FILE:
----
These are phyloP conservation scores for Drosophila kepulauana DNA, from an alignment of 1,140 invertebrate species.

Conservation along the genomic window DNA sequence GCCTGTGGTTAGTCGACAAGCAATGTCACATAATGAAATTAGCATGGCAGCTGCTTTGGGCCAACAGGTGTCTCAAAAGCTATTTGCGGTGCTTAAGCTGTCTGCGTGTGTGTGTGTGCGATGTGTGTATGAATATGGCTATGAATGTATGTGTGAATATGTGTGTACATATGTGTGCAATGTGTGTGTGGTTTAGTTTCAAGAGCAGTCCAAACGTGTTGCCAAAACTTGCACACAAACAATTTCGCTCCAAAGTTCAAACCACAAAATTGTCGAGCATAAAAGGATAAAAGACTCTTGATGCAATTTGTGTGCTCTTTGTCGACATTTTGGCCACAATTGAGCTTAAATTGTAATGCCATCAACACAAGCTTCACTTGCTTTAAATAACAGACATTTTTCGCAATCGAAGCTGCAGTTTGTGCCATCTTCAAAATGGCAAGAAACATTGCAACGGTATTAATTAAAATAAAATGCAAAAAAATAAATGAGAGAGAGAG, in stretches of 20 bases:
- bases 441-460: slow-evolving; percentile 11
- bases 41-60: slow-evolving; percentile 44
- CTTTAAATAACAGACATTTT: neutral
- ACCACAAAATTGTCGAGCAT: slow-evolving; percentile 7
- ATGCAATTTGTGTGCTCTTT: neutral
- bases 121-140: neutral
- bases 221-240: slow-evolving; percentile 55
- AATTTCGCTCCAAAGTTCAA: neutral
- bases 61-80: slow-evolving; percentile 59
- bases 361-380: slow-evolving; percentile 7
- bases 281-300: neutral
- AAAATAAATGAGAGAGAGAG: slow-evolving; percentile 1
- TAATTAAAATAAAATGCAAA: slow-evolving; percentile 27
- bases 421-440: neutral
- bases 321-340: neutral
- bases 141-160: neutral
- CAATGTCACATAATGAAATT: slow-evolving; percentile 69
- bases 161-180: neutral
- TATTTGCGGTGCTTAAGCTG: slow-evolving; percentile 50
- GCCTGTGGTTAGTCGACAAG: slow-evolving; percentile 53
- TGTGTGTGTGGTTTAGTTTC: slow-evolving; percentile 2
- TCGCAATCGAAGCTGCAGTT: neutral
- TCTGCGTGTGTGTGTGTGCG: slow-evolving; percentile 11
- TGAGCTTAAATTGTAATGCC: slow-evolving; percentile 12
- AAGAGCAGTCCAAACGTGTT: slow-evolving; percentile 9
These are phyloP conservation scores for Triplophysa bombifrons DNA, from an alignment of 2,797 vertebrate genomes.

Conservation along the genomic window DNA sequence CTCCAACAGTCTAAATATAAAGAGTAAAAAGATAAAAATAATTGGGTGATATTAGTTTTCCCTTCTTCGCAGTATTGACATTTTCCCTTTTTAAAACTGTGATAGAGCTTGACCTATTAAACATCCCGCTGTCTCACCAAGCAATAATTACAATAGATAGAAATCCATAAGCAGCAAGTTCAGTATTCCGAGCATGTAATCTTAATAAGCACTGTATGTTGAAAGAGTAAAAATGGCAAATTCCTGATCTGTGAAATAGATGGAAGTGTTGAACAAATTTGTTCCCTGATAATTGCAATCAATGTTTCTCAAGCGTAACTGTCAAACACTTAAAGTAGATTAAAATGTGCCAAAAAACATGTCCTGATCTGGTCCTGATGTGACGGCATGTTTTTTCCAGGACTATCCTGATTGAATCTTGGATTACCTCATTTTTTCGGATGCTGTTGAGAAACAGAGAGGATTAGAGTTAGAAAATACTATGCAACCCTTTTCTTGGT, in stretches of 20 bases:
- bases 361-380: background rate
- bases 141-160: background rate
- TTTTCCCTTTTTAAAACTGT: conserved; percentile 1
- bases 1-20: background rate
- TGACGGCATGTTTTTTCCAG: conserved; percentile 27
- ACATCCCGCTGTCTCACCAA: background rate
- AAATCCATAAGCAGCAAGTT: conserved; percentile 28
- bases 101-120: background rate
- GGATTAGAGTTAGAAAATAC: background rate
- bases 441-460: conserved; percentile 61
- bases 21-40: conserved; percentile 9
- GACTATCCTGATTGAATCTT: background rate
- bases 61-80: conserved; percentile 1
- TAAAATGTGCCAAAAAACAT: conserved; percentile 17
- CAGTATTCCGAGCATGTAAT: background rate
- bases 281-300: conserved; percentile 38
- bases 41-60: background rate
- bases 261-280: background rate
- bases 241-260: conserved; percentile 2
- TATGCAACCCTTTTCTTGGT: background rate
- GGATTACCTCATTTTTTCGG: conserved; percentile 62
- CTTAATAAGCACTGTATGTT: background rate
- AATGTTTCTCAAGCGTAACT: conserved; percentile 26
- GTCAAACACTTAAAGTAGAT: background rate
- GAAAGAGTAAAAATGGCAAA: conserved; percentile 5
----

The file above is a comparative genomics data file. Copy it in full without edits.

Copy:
These are phyloP conservation scores for Drosophila kepulauana DNA, from an alignment of 1,140 invertebrate species.

Conservation along the genomic window DNA sequence GCCTGTGGTTAGTCGACAAGCAATGTCACATAATGAAATTAGCATGGCAGCTGCTTTGGGCCAACAGGTGTCTCAAAAGCTATTTGCGGTGCTTAAGCTGTCTGCGTGTGTGTGTGTGCGATGTGTGTATGAATATGGCTATGAATGTATGTGTGAATATGTGTGTACATATGTGTGCAATGTGTGTGTGGTTTAGTTTCAAGAGCAGTCCAAACGTGTTGCCAAAACTTGCACACAAACAATTTCGCTCCAAAGTTCAAACCACAAAATTGTCGAGCATAAAAGGATAAAAGACTCTTGATGCAATTTGTGTGCTCTTTGTCGACATTTTGGCCACAATTGAGCTTAAATTGTAATGCCATCAACACAAGCTTCACTTGCTTTAAATAACAGACATTTTTCGCAATCGAAGCTGCAGTTTGTGCCATCTTCAAAATGGCAAGAAACATTGCAACGGTATTAATTAAAATAAAATGCAAAAAAATAAATGAGAGAGAGAG, in stretches of 20 bases:
- bases 441-460: slow-evolving; percentile 11
- bases 41-60: slow-evolving; percentile 44
- CTTTAAATAACAGACATTTT: neutral
- ACCACAAAATTGTCGAGCAT: slow-evolving; percentile 7
- ATGCAATTTGTGTGCTCTTT: neutral
- bases 121-140: neutral
- bases 221-240: slow-evolving; percentile 55
- AATTTCGCTCCAAAGTTCAA: neutral
- bases 61-80: slow-evolving; percentile 59
- bases 361-380: slow-evolving; percentile 7
- bases 281-300: neutral
- AAAATAAATGAGAGAGAGAG: slow-evolving; percentile 1
- TAATTAAAATAAAATGCAAA: slow-evolving; percentile 27
- bases 421-440: neutral
- bases 321-340: neutral
- bases 141-160: neutral
- CAATGTCACATAATGAAATT: slow-evolving; percentile 69
- bases 161-180: neutral
- TATTTGCGGTGCTTAAGCTG: slow-evolving; percentile 50
- GCCTGTGGTTAGTCGACAAG: slow-evolving; percentile 53
- TGTGTGTGTGGTTTAGTTTC: slow-evolving; percentile 2
- TCGCAATCGAAGCTGCAGTT: neutral
- TCTGCGTGTGTGTGTGTGCG: slow-evolving; percentile 11
- TGAGCTTAAATTGTAATGCC: slow-evolving; percentile 12
- AAGAGCAGTCCAAACGTGTT: slow-evolving; percentile 9
These are phyloP conservation scores for Triplophysa bombifrons DNA, from an alignment of 2,797 vertebrate genomes.

Conservation along the genomic window DNA sequence CTCCAACAGTCTAAATATAAAGAGTAAAAAGATAAAAATAATTGGGTGATATTAGTTTTCCCTTCTTCGCAGTATTGACATTTTCCCTTTTTAAAACTGTGATAGAGCTTGACCTATTAAACATCCCGCTGTCTCACCAAGCAATAATTACAATAGATAGAAATCCATAAGCAGCAAGTTCAGTATTCCGAGCATGTAATCTTAATAAGCACTGTATGTTGAAAGAGTAAAAATGGCAAATTCCTGATCTGTGAAATAGATGGAAGTGTTGAACAAATTTGTTCCCTGATAATTGCAATCAATGTTTCTCAAGCGTAACTGTCAAACACTTAAAGTAGATTAAAATGTGCCAAAAAACATGTCCTGATCTGGTCCTGATGTGACGGCATGTTTTTTCCAGGACTATCCTGATTGAATCTTGGATTACCTCATTTTTTCGGATGCTGTTGAGAAACAGAGAGGATTAGAGTTAGAAAATACTATGCAACCCTTTTCTTGGT, in stretches of 20 bases:
- bases 361-380: background rate
- bases 141-160: background rate
- TTTTCCCTTTTTAAAACTGT: conserved; percentile 1
- bases 1-20: background rate
- TGACGGCATGTTTTTTCCAG: conserved; percentile 27
- ACATCCCGCTGTCTCACCAA: background rate
- AAATCCATAAGCAGCAAGTT: conserved; percentile 28
- bases 101-120: background rate
- GGATTAGAGTTAGAAAATAC: background rate
- bases 441-460: conserved; percentile 61
- bases 21-40: conserved; percentile 9
- GACTATCCTGATTGAATCTT: background rate
- bases 61-80: conserved; percentile 1
- TAAAATGTGCCAAAAAACAT: conserved; percentile 17
- CAGTATTCCGAGCATGTAAT: background rate
- bases 281-300: conserved; percentile 38
- bases 41-60: background rate
- bases 261-280: background rate
- bases 241-260: conserved; percentile 2
- TATGCAACCCTTTTCTTGGT: background rate
- GGATTACCTCATTTTTTCGG: conserved; percentile 62
- CTTAATAAGCACTGTATGTT: background rate
- AATGTTTCTCAAGCGTAACT: conserved; percentile 26
- GTCAAACACTTAAAGTAGAT: background rate
- GAAAGAGTAAAAATGGCAAA: conserved; percentile 5